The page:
This is a popular defense for many drug crimes. The State of California says that police can only conduct a search or seize items pursuant to a valid search warrant. If they do not have one, then they must have a valid excuse. If no warrant or excuse, then any evidence gathered from the unlawful search or seizure can get excluded from the case.
If a defendant can show that law enforcement conducted an illegal search or seizure, then a judge could dismiss evidence from a case, reduce a defendant’s charges, or drop the charges entirely.
3. What are the penalties?
A violation of this code section is a felony offense.4
A felony conviction under HS 11383.5 is punishable by:
- a county jail sentence (as opposed to a state prison sentence) of up to six years, and/or
- a maximum fine of $10,000.5
These penalties can increase if the accused has prior convictions or a criminal record.
Note that people convicted under this statute are not allowed to get drug treatment under California’s drug diversion program, per Penal Code 1000.
4. Are there related offenses?
There are three crimes related to possessing materials for making meth. These are:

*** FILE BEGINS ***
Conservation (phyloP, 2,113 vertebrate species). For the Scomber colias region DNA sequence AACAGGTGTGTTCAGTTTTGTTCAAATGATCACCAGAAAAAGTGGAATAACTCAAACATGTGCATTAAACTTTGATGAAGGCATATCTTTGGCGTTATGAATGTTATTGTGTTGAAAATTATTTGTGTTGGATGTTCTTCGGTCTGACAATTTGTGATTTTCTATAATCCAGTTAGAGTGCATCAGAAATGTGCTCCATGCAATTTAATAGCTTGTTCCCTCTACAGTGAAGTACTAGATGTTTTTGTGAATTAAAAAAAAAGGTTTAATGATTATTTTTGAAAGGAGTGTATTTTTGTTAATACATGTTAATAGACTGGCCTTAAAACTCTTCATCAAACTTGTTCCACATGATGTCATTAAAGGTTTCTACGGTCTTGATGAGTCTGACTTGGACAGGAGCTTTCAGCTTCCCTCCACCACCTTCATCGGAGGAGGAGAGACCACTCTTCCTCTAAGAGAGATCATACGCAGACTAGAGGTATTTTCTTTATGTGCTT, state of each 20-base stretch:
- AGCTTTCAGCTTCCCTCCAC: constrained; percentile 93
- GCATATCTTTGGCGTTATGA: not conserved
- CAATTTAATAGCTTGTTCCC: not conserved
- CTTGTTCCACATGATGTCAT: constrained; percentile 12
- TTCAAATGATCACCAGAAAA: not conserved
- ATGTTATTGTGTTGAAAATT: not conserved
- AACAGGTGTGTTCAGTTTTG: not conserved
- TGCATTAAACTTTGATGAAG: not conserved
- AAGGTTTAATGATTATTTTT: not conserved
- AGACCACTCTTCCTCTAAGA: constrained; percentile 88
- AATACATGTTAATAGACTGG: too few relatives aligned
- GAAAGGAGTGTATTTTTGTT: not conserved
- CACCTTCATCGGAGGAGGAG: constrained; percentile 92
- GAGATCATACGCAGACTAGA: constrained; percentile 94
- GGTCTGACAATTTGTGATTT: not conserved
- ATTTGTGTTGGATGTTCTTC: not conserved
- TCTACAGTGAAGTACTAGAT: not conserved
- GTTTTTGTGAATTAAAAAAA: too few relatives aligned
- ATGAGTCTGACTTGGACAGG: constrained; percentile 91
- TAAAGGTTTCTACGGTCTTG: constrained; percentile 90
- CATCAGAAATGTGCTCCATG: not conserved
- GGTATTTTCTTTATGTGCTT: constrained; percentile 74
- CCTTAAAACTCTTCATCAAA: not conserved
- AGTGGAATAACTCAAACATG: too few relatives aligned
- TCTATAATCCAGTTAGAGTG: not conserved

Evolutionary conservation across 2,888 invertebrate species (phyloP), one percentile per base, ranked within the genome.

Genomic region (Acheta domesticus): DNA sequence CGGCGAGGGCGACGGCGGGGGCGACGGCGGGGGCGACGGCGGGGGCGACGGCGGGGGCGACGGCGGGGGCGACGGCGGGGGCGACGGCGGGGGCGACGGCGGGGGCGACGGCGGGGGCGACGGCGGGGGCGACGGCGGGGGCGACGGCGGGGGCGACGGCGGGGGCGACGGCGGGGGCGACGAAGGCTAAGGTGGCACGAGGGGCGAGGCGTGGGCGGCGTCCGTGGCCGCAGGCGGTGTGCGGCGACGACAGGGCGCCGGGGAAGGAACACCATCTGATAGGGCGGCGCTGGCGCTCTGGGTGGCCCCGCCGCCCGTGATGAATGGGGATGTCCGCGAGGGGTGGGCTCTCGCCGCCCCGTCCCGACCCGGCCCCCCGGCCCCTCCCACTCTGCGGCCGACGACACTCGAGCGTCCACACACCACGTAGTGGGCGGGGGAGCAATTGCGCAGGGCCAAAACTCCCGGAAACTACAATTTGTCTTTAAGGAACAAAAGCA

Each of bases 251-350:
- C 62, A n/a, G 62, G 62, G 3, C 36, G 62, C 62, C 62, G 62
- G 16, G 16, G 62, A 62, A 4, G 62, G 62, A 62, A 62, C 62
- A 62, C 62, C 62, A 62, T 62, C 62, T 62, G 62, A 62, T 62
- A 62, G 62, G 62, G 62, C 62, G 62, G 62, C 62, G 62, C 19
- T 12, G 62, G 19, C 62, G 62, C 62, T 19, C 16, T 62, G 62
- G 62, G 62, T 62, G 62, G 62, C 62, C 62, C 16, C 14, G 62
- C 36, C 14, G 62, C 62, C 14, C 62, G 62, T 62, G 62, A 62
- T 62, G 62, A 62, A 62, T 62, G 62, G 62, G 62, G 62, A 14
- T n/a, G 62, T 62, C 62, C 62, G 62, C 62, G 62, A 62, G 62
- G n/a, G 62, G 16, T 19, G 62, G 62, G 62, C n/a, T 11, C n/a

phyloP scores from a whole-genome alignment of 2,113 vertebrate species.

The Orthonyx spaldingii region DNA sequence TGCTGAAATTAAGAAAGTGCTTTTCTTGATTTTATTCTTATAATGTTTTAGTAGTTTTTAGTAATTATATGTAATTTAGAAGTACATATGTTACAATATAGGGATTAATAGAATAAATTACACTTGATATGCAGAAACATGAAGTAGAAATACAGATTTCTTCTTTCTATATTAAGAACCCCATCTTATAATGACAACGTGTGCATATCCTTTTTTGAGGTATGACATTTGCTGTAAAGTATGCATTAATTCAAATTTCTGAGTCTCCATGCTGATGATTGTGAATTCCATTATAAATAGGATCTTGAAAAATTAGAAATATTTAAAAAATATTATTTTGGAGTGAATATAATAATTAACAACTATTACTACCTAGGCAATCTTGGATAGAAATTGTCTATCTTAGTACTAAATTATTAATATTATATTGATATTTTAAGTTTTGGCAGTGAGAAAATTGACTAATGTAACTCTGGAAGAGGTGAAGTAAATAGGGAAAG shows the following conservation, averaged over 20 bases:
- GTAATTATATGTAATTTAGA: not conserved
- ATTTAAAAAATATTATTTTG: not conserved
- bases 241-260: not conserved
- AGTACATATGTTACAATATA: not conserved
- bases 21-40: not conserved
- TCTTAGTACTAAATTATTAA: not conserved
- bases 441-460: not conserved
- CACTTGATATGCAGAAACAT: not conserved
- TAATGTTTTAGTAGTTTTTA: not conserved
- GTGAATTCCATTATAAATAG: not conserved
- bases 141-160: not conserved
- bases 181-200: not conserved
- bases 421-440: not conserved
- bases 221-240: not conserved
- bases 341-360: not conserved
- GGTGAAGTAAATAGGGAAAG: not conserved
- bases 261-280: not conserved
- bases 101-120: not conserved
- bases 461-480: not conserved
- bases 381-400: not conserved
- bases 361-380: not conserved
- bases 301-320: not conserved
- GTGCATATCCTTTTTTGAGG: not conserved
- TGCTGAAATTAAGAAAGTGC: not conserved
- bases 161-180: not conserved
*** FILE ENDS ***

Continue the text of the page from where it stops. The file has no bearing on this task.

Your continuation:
- possessing materials for manufacturing PCP – HS 11383,
- manufacturing controlled substances – HS 11379.6, and/or
- possession for sale of controlled substances – HS 11351.
4.1. Possessing materials for manufacturing PCP – HS 11383.5
Under Health & Safety Code 11383 HS, possessing materials for manufacturing PCP is the crime where people:
- possess certain chemicals in specified combinations that can be used to manufacture PCP (or an analog of this drugs), and
- do so with the intent to manufacture PCP.
The chemicals that can support a charge of possession of materials for manufacturing drugs under this code section include:
- piperidine and cyclohexanone,
- pyrrolidine and cyclohexanone, and
- morpholine and cyclohexanone.6
People can contest charges under this code section with the same defenses used to challenge charges under HS 11383.5